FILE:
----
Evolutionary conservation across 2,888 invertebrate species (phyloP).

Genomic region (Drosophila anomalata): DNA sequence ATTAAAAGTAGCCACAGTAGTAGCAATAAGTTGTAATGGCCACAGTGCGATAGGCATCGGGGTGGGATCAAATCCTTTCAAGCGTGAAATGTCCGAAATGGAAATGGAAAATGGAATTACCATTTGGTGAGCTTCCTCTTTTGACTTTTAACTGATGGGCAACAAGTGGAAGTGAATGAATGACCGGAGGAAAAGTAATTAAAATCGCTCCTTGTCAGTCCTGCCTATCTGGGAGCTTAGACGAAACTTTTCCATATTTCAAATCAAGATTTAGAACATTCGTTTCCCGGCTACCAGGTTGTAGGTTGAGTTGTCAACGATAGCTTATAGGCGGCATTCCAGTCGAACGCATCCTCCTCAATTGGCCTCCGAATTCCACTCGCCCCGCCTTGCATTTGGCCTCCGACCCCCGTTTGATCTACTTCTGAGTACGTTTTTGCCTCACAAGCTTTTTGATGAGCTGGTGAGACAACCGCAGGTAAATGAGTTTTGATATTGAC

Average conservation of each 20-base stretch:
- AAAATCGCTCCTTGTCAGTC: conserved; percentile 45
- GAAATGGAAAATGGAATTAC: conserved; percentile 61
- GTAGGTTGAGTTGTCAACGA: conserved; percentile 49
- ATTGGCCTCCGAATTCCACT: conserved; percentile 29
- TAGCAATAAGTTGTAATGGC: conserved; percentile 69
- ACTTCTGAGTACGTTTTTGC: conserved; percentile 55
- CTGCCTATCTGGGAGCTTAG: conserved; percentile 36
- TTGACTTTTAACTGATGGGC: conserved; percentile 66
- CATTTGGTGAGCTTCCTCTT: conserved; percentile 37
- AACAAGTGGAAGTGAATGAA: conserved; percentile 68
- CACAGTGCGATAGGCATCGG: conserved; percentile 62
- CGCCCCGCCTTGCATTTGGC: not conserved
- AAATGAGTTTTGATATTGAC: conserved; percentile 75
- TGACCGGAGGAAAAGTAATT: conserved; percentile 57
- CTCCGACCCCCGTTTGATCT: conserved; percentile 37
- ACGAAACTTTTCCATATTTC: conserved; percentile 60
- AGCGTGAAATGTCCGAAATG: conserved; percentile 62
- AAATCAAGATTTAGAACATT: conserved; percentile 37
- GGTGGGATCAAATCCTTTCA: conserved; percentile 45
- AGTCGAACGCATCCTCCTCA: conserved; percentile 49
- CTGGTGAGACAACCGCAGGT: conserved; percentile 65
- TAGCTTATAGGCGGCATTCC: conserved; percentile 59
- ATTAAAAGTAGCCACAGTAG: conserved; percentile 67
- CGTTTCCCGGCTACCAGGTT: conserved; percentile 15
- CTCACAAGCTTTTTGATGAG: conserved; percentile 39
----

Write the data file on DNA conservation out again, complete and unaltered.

Evolutionary conservation across 2,888 invertebrate species (phyloP).

Genomic region (Drosophila anomalata): DNA sequence ATTAAAAGTAGCCACAGTAGTAGCAATAAGTTGTAATGGCCACAGTGCGATAGGCATCGGGGTGGGATCAAATCCTTTCAAGCGTGAAATGTCCGAAATGGAAATGGAAAATGGAATTACCATTTGGTGAGCTTCCTCTTTTGACTTTTAACTGATGGGCAACAAGTGGAAGTGAATGAATGACCGGAGGAAAAGTAATTAAAATCGCTCCTTGTCAGTCCTGCCTATCTGGGAGCTTAGACGAAACTTTTCCATATTTCAAATCAAGATTTAGAACATTCGTTTCCCGGCTACCAGGTTGTAGGTTGAGTTGTCAACGATAGCTTATAGGCGGCATTCCAGTCGAACGCATCCTCCTCAATTGGCCTCCGAATTCCACTCGCCCCGCCTTGCATTTGGCCTCCGACCCCCGTTTGATCTACTTCTGAGTACGTTTTTGCCTCACAAGCTTTTTGATGAGCTGGTGAGACAACCGCAGGTAAATGAGTTTTGATATTGAC

Average conservation of each 20-base stretch:
- AAAATCGCTCCTTGTCAGTC: conserved; percentile 45
- GAAATGGAAAATGGAATTAC: conserved; percentile 61
- GTAGGTTGAGTTGTCAACGA: conserved; percentile 49
- ATTGGCCTCCGAATTCCACT: conserved; percentile 29
- TAGCAATAAGTTGTAATGGC: conserved; percentile 69
- ACTTCTGAGTACGTTTTTGC: conserved; percentile 55
- CTGCCTATCTGGGAGCTTAG: conserved; percentile 36
- TTGACTTTTAACTGATGGGC: conserved; percentile 66
- CATTTGGTGAGCTTCCTCTT: conserved; percentile 37
- AACAAGTGGAAGTGAATGAA: conserved; percentile 68
- CACAGTGCGATAGGCATCGG: conserved; percentile 62
- CGCCCCGCCTTGCATTTGGC: not conserved
- AAATGAGTTTTGATATTGAC: conserved; percentile 75
- TGACCGGAGGAAAAGTAATT: conserved; percentile 57
- CTCCGACCCCCGTTTGATCT: conserved; percentile 37
- ACGAAACTTTTCCATATTTC: conserved; percentile 60
- AGCGTGAAATGTCCGAAATG: conserved; percentile 62
- AAATCAAGATTTAGAACATT: conserved; percentile 37
- GGTGGGATCAAATCCTTTCA: conserved; percentile 45
- AGTCGAACGCATCCTCCTCA: conserved; percentile 49
- CTGGTGAGACAACCGCAGGT: conserved; percentile 65
- TAGCTTATAGGCGGCATTCC: conserved; percentile 59
- ATTAAAAGTAGCCACAGTAG: conserved; percentile 67
- CGTTTCCCGGCTACCAGGTT: conserved; percentile 15
- CTCACAAGCTTTTTGATGAG: conserved; percentile 39